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location Brazil
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visits member for 2 years, 7 months
seen Mar 13 at 10:38

Mar
28
awarded  Popular Question
Feb
19
asked What is the “Other” Memory Pool in DB2 LUW?
Feb
19
comment Can High Water Mark be cleared?
Ok info, but doesn't actually answer the question.
Jan
18
awarded  Notable Question
Sep
16
awarded  Yearling
Jul
22
awarded  Self-Learner
May
21
awarded  Nice Question
May
15
awarded  Notable Question
May
3
awarded  Popular Question
Apr
20
awarded  Popular Question
Apr
17
awarded  Popular Question
Apr
2
awarded  Notable Question
Jan
5
comment BCP stops after the last “1000 rows sent to SQL Server. Total sent: …”
You could try using the DMVs or setting up a sql server trace to see what's going on and why it's taking so long.
Jan
5
comment How can I make only *one* user controlled database
Did you even bother to test this? Of course it doesn't work and even the syntax is wrong.
Jan
5
comment Safe way to truncate SQL Server Error Log
@JohnDaCosta what? No. Read the question again and take a closer look at the picture.
Jan
3
comment Point in time recovery from the same database - what does it mean?
In regard to question 2, the database will only enter in FULL recovery mode after the backup because without the first backup you won't have anything to restore the database logs to. This is called auto-truncate mode. sqlservergeeks.com/articles/sql-server-bi/4/…
Jan
3
comment SQL Server - contents of transaction log file in more detail
@NeverStopLearning you are using the term "roll back" to something else entirely. ROLLBACK is only possible from within the transaction. What you are talking about is recovery. The data contained in a TRUNCATEd table cannot be recovered from the log file because the TRUNCATE statement does not log individual rows as opposed to DELETE.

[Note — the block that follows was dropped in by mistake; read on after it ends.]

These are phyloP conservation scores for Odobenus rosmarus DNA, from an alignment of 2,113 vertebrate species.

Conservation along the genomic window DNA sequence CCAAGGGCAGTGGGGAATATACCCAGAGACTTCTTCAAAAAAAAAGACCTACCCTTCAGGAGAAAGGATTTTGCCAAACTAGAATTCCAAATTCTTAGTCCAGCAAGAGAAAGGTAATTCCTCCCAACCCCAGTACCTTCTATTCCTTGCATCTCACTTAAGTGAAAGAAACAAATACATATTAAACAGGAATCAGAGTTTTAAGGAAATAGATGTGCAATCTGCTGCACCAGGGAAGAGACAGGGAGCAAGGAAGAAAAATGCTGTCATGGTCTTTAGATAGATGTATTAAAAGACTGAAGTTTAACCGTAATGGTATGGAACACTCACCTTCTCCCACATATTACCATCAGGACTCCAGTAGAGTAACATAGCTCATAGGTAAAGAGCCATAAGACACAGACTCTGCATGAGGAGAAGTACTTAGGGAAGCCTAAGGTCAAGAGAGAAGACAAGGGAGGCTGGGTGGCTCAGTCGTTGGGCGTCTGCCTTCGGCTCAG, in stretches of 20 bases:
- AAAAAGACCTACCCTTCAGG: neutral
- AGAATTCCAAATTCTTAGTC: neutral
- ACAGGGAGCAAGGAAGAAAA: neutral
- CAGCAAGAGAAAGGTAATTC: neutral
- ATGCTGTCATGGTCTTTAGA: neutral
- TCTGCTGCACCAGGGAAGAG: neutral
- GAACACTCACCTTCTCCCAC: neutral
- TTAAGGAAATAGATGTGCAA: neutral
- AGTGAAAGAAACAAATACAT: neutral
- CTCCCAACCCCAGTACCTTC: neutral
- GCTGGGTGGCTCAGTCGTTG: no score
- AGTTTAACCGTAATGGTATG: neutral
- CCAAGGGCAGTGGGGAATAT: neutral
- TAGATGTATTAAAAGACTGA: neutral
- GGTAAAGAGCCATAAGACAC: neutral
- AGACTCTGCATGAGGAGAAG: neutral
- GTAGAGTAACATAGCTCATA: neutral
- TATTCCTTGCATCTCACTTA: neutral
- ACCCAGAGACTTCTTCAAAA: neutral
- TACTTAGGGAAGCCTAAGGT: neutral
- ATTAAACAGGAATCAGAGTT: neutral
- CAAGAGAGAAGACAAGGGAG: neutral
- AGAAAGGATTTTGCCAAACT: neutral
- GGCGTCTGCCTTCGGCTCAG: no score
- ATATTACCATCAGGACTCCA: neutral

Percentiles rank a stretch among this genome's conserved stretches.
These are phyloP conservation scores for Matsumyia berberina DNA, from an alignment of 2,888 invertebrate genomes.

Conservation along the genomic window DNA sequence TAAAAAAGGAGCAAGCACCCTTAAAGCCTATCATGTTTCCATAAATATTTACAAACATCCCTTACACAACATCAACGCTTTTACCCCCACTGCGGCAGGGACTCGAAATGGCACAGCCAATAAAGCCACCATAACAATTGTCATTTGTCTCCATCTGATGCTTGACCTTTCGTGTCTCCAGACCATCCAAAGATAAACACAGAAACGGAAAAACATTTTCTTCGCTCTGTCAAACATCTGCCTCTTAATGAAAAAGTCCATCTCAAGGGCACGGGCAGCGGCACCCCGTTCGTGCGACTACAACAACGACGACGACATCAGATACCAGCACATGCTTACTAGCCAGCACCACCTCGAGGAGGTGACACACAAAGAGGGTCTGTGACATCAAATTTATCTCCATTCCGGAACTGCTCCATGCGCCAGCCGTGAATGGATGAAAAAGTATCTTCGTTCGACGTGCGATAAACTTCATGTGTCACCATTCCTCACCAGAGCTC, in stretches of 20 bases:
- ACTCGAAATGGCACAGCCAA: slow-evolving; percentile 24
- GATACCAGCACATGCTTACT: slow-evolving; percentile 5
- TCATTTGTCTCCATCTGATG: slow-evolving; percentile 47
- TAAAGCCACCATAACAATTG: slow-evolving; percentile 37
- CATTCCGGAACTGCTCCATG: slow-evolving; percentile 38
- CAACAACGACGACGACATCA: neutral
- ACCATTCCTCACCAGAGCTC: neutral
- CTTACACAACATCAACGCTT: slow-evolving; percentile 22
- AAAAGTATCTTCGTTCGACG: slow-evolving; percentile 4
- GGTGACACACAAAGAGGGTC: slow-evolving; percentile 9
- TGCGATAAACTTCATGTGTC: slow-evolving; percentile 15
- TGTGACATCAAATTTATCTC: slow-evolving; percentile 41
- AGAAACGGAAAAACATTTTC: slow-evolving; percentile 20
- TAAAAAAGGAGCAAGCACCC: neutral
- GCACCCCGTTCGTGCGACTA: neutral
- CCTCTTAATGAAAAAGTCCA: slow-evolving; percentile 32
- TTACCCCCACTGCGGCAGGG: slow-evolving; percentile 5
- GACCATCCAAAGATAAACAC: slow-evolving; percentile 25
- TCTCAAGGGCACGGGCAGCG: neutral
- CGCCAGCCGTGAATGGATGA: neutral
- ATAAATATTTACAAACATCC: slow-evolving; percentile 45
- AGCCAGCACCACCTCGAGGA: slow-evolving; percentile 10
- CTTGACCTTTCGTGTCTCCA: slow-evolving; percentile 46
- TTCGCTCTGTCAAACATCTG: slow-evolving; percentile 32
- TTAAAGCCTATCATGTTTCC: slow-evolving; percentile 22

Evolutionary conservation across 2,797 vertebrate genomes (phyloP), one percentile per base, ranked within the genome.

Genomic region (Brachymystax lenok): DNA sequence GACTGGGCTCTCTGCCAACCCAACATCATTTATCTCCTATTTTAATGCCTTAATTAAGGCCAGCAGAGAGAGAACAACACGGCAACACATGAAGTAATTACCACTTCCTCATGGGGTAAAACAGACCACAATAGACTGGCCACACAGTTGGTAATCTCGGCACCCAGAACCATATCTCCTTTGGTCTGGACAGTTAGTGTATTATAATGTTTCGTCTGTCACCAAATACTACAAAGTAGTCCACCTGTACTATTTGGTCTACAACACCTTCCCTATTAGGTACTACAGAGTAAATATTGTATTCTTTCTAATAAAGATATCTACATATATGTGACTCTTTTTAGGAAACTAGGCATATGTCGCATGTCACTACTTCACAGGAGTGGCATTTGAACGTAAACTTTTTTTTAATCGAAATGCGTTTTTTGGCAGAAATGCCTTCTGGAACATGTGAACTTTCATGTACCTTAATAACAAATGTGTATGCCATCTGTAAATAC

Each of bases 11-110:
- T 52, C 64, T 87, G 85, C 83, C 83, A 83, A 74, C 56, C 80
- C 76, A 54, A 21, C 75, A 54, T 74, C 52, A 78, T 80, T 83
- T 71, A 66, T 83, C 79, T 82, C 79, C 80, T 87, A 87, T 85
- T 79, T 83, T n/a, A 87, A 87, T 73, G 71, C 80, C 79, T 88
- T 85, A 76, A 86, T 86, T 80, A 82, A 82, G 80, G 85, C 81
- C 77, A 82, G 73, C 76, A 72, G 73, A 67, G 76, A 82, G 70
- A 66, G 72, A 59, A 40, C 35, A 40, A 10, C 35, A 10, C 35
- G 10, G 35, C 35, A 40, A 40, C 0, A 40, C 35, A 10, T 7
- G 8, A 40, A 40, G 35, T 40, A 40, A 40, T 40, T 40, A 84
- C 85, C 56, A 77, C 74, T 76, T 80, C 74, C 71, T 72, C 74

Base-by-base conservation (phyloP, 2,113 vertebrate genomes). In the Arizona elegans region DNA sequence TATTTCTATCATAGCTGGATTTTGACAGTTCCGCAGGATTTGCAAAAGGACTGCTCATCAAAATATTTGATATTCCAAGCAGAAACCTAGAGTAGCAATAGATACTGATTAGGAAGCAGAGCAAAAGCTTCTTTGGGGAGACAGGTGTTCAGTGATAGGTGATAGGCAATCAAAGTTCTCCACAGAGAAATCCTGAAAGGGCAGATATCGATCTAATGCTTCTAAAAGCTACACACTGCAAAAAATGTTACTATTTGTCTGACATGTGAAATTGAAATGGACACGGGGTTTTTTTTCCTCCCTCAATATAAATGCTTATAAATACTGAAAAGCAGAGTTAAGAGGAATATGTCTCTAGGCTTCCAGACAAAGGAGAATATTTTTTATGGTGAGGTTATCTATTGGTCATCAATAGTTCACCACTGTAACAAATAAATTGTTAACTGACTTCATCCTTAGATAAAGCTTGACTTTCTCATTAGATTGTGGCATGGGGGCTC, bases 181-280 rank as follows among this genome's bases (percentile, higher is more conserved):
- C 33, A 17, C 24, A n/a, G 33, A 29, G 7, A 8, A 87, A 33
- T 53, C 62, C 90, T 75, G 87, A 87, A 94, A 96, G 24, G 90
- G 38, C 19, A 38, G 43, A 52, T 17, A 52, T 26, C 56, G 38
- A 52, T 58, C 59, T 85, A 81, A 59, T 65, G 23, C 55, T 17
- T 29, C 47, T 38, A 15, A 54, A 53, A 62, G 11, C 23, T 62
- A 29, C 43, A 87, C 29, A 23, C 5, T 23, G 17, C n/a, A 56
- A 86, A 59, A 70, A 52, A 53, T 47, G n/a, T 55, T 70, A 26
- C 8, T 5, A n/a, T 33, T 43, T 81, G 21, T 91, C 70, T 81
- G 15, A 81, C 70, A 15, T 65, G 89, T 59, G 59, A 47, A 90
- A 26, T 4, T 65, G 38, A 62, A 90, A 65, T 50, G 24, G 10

Jan
3
comment SQL Server - contents of transaction log file in more detail
@NeverStopLearning really? I'm not aware of that. TRUNCATE is a minimally logged operation as in it does not create a log entry for every row deleted (as DELETE would), just the operation itself, but as far as I know you can still do a ROLLBACK safely if you haven't committed yet. Where did you read this? :)
Jan
3
comment SQL Server - contents of transaction log file in more detail
@NeverStopLearning there are some things related to this (such as log truncation during backup, etc), but for the sake of answering your question, it's an "artificial limitation" (if you think about it as a limitation instead of a feature). Please note that if you SET IMPLICIT_TRANSACTIONS you will be able to rollback implicit transactions (and you will be required to explicitly COMMIT them).
Jan
3
comment SQL Server - contents of transaction log file in more detail
@NeverStopLearning You can't rollback commited transactions because that's how Relational Database Management Systems are designed to work: once it's commited, it's durable. I'd suggest you learn more about the theory of transactional processing systems in general and RDBMSs, it's very very interesting and it's going to make your life easier :)